The objectives of the present study were to test the Bingo 1020 in an in vitro model and to compare its accuracy to the actual tooth length, to another apex locator (Root ZX, Morita, Tokyo, Japan), and to results obtained radiographically.

Materials and methods.
A total of 120 extracted multi- and single-rooted teeth, preserved in Thymol solution and kept refrigerated, was used for the study. Access cavities were prepared (Tungsten carbide 1157, SS White Burs, NJ, USA) and in each multirooted tooth, one canal was randomly chosen for study. The actual length (AL) was measured with the aid of a binocular microscope ( 5) (Wild M-8, Leitz LTD, Heerbrugg, Switzerland) by introducing a no. 10 or no. 15 K-file until it emerged in the apical foramen. Each measurement was repeated three times and the mean value computed.
Teeth were divided randomly into 12 groups of 10 teeth each, which were then embedded in an alginate model specially developed to test apex locators (Kaufman & Katz 1993). The model consisted of a plastic box (lid of a photograph slide box, 10 3 3 cm). When not in use, the model was wrapped with a wet paper and refrigerated to keep it in a moist environment throughout the experiment (45 days). Previous studies have shown that keeping the model in such an environment was satisfactory (Kaufman & Katz 1993). Each tooth was glued (Superglue-3, Loctite Corp, Ireland) to a plastic frame taken from a box of dental carpules (Tevacaine, Teva, Jerusalem, Israel) to form a group of 10 teeth. Alginate (Blue Print normal set, Dentsply, Weybridge, UK) was poured into the box and the frame with the teeth was embedded into the alginate. At the inner rear side of the box, a periapical radiograph was inserted to create a space that could accommodate radiographs taken at a later stage (Fig. 2).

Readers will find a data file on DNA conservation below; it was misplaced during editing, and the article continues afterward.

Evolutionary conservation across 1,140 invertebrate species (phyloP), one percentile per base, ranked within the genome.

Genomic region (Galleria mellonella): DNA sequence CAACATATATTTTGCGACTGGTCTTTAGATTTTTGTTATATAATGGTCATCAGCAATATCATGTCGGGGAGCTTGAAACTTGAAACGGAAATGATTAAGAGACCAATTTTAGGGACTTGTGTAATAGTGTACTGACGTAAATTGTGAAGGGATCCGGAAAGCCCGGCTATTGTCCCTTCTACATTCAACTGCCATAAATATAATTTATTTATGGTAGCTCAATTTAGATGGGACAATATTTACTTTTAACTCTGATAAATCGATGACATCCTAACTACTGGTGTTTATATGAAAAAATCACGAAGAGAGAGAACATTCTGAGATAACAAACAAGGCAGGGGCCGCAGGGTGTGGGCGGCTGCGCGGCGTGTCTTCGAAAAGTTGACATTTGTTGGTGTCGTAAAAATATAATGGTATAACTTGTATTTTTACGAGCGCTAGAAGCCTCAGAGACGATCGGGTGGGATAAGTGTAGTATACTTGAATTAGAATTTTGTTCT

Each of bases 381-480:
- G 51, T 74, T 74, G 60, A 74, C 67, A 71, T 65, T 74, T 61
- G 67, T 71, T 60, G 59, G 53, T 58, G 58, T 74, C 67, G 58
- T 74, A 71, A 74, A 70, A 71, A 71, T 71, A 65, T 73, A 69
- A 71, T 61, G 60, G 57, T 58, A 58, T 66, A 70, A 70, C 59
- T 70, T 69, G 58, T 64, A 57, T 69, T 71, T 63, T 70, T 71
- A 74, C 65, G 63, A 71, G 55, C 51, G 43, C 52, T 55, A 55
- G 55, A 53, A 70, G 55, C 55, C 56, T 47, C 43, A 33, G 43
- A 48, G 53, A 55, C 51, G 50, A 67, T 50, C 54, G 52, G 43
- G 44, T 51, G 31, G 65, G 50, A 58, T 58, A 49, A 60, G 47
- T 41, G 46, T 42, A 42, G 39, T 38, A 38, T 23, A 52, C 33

Flowchart of the experiment
Figures 3. Flowchart of the experiment.